This is the first of a new series of mini-posts sharing the work I have been doing in developing teaching and learning, through a weekly forum and bulletin, observation and feedback.
If feedback be the food of love, verbalise on…
So ignoring the tenuous Shakespeare reference, I’ve been scribbling down some ideas on how to develop verbal feedback. It’s my teaching and learning forum topic of the week.
In all the observations I carry out, there is a striking difference between the teacher that nails it year in and year out in terms of outcomes for students. This is the teacher who understands how to orchestrate the best verbal feedback. The teacher who gives feedback like their life depends on it. The teacher who can turn the feedback into molten gold.
I call this kind of teacher the ‘Drill Down’ teacher. They take a response and drill down into the core of it. You can tell when you watch the Drill Down teacher that they have heard the student response and these questions are going through their heads:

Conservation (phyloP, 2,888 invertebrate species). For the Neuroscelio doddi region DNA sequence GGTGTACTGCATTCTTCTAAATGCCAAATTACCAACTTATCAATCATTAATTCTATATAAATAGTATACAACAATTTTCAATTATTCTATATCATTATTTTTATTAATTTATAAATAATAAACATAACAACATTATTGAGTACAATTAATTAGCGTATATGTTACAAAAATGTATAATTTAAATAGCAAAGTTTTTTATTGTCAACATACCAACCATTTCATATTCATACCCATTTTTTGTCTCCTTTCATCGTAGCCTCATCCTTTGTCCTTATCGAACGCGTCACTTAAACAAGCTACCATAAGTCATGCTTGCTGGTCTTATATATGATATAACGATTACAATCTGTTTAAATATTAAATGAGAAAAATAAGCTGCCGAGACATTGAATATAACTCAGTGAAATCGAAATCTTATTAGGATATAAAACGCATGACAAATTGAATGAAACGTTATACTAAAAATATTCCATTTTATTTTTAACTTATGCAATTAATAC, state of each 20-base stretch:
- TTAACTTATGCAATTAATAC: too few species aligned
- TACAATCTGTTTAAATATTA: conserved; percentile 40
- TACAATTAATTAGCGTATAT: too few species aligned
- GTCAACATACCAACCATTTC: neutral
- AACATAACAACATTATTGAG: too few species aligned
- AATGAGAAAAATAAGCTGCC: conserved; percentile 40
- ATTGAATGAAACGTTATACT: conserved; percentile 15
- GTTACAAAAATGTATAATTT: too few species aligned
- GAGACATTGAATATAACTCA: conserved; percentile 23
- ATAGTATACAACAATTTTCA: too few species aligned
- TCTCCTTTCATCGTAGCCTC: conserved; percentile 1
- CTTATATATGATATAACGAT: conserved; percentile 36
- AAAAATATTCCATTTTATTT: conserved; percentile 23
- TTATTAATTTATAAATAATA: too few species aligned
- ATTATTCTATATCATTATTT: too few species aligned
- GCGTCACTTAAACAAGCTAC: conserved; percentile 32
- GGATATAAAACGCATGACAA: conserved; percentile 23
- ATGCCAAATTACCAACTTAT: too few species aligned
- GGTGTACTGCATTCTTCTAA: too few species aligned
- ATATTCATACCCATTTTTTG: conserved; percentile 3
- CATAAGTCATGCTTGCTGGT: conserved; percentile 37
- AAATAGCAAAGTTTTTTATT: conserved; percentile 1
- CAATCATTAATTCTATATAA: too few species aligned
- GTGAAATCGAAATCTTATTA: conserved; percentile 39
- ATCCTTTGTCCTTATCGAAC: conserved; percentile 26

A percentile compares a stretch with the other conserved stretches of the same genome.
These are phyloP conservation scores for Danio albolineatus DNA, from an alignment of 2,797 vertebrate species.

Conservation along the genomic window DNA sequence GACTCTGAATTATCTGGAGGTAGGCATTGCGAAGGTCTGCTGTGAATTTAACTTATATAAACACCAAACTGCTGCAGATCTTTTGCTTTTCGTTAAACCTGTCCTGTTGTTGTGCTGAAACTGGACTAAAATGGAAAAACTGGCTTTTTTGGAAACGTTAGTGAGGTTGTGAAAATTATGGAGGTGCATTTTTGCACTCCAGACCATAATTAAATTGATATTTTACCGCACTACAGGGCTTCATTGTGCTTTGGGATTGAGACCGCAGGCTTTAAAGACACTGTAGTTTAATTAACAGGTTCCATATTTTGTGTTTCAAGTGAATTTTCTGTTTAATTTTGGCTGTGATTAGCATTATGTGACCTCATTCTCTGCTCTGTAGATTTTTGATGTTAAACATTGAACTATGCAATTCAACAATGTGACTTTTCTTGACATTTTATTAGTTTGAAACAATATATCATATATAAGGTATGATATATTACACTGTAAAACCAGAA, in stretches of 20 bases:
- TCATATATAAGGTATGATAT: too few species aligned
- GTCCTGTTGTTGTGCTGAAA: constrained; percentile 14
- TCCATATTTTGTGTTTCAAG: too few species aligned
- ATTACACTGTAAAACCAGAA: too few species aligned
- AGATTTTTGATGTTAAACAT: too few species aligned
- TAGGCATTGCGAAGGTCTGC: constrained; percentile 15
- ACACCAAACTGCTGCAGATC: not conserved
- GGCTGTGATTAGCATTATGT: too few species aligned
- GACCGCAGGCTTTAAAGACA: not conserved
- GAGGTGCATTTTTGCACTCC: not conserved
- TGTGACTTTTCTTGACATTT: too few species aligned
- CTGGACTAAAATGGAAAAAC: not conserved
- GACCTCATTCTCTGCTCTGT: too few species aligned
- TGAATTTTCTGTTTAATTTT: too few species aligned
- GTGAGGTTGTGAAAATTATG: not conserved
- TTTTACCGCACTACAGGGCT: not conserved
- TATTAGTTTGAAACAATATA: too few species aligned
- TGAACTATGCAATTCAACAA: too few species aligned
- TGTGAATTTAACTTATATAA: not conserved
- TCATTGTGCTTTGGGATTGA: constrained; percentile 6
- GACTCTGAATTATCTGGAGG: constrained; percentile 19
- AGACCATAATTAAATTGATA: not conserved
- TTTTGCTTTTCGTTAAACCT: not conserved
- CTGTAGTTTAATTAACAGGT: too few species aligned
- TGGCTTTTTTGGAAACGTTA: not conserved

- Is it correct?
- How correct is it?
- How might it be more correct?
- What’s the flaw?
- What’s missing?
- What’s the misconception?
- How can I show them without just telling them?
- What do they need to be able to do?
- What are the stages of this learning?
Bear in mind I’m not talking here about quick-fire recall questions here. When students give a opinion or process response, that’s the pivot moment that tilts to stagnation or to progress. Learning is most visible in these moments.
What kind of verbal feedback do you give? How do you get even better at it? The Verbal Feedback Audit attached here is useful for you as an individual to review your practice, or as a tool for development of groups of teachers. I’ll be combining it with filmed practice from an experienced teacher, asking less experienced teachers to analyse the ways in which effective feedback is given.